“Rest a While”

*This blog was written as a bulletin insert for the small parish where I have served as Director of Religious Education for the past two years.

Jesus gives some sage advice to his apostles in today’s gospel (Mark 6:30-34). After listening to everything they have “done and taught”, Jesus tells them to “Come away by yourselves to a deserted place and rest a while.” Jesus recognized the stresses in their work and how they could not even find time to eat in the midst of all the people making demands on their time. Jesus stepped away to pray quietly and rest before returning to his ministry work with the crowds. He asks the same of his apostles and of us too. We need to keep a good balance in our lives between work, play, rest and prayer.

In today’s society work and being “so busy” is glorified. How many times have you heard a friend say, “oh, I am so busy” or you say yourself to a dinner invitation, “I can’t I am so busy” and then you embark on your long ‘to do’ list. Being busy has almost become a status symbol. The busy person is more valuable. We all know the saying, ‘if you want something done, ask a busy person.’ Jesus is challenging this mindset with his request for the apostles to “rest a while.”

Rest is different from play or prayer. Rest draws you away from that place which causes the mind to race with things to do. Rest helps to gain perspective with every other part of life. Rest gives you the opportunity to simply BE. Sadly, we often short change ourselves in this area by not placing much importance on it. One of the best ways to “rest” is to go away on a retreat and once having experienced a good retreat the response I hear is often, “I should have done this sooner in my life!” Time away, time to rest, gain perspective, listen to God and simply be with Him without expectations gives a gift to ourselves, and others, like no other gift.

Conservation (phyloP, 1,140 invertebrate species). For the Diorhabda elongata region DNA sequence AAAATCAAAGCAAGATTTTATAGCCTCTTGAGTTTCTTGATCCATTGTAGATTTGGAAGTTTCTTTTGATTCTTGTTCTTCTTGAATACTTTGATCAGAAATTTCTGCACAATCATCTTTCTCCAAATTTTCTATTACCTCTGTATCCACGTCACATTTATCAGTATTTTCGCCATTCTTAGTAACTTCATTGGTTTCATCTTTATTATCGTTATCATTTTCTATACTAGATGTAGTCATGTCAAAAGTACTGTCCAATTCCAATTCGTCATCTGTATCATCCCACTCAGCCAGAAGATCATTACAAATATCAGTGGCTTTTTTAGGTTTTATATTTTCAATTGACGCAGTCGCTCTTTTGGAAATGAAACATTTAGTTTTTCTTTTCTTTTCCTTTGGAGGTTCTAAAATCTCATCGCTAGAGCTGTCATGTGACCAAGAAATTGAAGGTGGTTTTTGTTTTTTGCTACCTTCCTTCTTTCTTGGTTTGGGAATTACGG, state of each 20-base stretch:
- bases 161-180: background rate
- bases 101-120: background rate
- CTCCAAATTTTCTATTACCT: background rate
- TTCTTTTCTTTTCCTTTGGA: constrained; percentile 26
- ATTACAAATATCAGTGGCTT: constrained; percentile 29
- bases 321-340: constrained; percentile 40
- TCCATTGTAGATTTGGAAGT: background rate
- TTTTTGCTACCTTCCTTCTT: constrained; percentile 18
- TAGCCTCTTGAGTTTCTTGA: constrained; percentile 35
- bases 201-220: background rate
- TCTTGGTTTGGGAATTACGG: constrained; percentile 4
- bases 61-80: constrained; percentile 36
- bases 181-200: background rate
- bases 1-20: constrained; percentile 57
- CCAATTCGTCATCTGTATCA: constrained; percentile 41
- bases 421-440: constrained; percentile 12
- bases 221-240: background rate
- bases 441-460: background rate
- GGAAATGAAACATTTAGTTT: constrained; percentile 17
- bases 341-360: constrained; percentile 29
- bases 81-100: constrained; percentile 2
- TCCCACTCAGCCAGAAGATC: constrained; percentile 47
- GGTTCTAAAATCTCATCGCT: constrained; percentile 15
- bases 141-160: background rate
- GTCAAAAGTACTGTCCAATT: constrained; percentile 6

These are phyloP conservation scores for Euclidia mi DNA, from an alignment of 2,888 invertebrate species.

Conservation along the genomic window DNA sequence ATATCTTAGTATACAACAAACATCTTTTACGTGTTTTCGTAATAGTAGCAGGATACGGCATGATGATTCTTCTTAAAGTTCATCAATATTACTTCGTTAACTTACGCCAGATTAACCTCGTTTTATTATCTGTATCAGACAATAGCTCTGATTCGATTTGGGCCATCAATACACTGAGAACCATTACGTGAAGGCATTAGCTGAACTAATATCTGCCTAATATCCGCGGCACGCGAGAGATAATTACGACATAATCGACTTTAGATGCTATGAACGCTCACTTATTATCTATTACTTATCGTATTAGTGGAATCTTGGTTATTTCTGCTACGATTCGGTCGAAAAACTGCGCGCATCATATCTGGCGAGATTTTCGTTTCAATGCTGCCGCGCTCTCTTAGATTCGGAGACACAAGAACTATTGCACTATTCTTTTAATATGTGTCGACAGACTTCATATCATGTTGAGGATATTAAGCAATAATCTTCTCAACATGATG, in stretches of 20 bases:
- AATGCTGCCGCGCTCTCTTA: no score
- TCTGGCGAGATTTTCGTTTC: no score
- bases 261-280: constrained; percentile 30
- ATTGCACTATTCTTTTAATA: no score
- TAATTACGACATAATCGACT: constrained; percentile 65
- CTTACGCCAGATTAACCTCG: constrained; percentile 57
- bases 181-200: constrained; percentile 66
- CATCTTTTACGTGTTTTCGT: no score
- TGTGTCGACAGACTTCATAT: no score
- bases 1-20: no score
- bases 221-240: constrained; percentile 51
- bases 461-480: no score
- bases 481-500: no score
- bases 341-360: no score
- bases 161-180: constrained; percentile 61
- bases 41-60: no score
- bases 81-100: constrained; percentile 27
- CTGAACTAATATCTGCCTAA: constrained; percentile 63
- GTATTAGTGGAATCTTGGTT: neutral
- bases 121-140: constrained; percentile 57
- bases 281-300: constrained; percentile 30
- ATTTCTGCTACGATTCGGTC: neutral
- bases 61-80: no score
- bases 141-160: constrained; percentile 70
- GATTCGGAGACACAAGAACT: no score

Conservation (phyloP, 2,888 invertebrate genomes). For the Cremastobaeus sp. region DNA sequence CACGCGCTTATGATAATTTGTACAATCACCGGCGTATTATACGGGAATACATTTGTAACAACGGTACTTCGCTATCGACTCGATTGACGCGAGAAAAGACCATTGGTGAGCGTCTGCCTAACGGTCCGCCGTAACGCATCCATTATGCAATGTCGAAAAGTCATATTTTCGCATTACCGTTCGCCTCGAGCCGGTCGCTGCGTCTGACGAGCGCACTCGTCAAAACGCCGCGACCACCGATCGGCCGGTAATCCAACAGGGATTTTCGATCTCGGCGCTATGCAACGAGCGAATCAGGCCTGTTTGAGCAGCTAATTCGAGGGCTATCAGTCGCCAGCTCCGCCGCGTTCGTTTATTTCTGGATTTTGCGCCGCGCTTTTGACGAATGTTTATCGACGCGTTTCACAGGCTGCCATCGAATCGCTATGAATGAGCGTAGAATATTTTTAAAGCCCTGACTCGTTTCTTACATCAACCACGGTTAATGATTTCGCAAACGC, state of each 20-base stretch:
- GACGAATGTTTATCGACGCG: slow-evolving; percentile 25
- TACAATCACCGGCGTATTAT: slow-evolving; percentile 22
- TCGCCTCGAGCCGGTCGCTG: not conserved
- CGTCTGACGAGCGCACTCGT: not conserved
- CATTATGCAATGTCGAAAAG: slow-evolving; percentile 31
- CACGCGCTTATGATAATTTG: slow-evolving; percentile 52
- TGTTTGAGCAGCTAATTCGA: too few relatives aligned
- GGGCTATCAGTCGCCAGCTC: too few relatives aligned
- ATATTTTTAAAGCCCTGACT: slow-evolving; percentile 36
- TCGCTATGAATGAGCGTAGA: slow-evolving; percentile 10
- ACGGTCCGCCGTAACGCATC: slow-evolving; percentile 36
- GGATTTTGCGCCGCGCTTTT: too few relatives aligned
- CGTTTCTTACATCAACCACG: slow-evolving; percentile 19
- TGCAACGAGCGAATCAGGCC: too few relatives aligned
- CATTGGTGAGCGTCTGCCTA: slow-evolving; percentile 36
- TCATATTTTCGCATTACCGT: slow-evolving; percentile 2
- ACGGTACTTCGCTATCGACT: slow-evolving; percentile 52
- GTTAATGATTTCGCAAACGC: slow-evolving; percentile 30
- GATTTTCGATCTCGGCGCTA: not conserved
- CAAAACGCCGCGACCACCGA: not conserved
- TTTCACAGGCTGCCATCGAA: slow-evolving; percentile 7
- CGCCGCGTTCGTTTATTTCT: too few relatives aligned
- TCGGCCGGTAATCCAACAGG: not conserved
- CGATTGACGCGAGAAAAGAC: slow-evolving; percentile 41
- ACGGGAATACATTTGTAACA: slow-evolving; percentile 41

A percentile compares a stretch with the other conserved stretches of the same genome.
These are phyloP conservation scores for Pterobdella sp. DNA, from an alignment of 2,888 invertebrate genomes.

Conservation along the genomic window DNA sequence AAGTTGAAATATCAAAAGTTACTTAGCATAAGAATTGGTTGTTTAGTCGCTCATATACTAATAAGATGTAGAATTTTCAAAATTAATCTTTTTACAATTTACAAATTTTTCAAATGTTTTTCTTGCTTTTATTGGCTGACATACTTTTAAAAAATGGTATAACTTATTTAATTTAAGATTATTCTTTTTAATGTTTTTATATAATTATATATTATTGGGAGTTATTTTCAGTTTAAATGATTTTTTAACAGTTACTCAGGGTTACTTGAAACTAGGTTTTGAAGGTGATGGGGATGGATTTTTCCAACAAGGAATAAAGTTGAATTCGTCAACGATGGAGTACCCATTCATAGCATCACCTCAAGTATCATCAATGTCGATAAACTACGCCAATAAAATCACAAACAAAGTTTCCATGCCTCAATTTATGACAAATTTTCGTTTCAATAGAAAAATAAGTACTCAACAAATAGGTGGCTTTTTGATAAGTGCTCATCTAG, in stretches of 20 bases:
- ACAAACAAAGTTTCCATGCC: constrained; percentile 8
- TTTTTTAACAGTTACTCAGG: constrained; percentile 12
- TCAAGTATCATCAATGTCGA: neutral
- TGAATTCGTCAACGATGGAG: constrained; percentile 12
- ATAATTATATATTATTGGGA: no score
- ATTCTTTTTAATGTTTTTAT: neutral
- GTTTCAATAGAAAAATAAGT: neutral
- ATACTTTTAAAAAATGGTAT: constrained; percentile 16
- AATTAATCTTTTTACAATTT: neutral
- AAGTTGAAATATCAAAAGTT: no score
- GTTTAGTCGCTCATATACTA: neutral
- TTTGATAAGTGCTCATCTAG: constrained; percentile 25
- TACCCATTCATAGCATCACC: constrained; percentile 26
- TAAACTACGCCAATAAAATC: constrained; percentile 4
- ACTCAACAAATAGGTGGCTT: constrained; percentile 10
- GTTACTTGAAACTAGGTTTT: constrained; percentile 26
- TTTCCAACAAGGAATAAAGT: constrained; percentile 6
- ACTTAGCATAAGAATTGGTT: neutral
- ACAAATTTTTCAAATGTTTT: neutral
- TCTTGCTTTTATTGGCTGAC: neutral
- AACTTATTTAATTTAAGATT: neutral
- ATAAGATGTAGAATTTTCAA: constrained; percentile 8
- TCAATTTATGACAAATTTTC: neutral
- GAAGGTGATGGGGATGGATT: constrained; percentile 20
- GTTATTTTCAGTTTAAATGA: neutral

When I first started in ministry I remember hearing in a homily, “if you give God just a little, you will be amazed how He takes care of every detail and gives you so much more than you ever dreamed of or imagined.” Since January of 2008, I have come to find this to be proven true time and again. Stepping away for just a weekend allows so much more to be done, much more than if the choice was made to stay home. Working in retreat ministry, I have seen people walk in the door on a Friday evening with heavy burdens and just 48 hours later as they get ready to leave; they are recharged, ready to tackle any issue with renewed energy.


St Paul of the Cross Retreat Center Chapel, South Side, Pittsburgh

So, dear parishioners, as I leave you this week to accept the position of Associate Coordinator of Retreat Ministry at St Paul of the Cross Passionist Retreat Center on the South Side of Pittsburgh, I thank you for your gracious welcome, delicious gifts of food, and joyous laughter as we walked together always toward the Lord. Please be assured of my continued prayers and know you are always welcome (and encouraged) to come for a visit, even stay for a while. Please bring a nut roll or two, because yours are the best in town, and know you will always be given a special welcome at the Passionists, that place where you can find rest.


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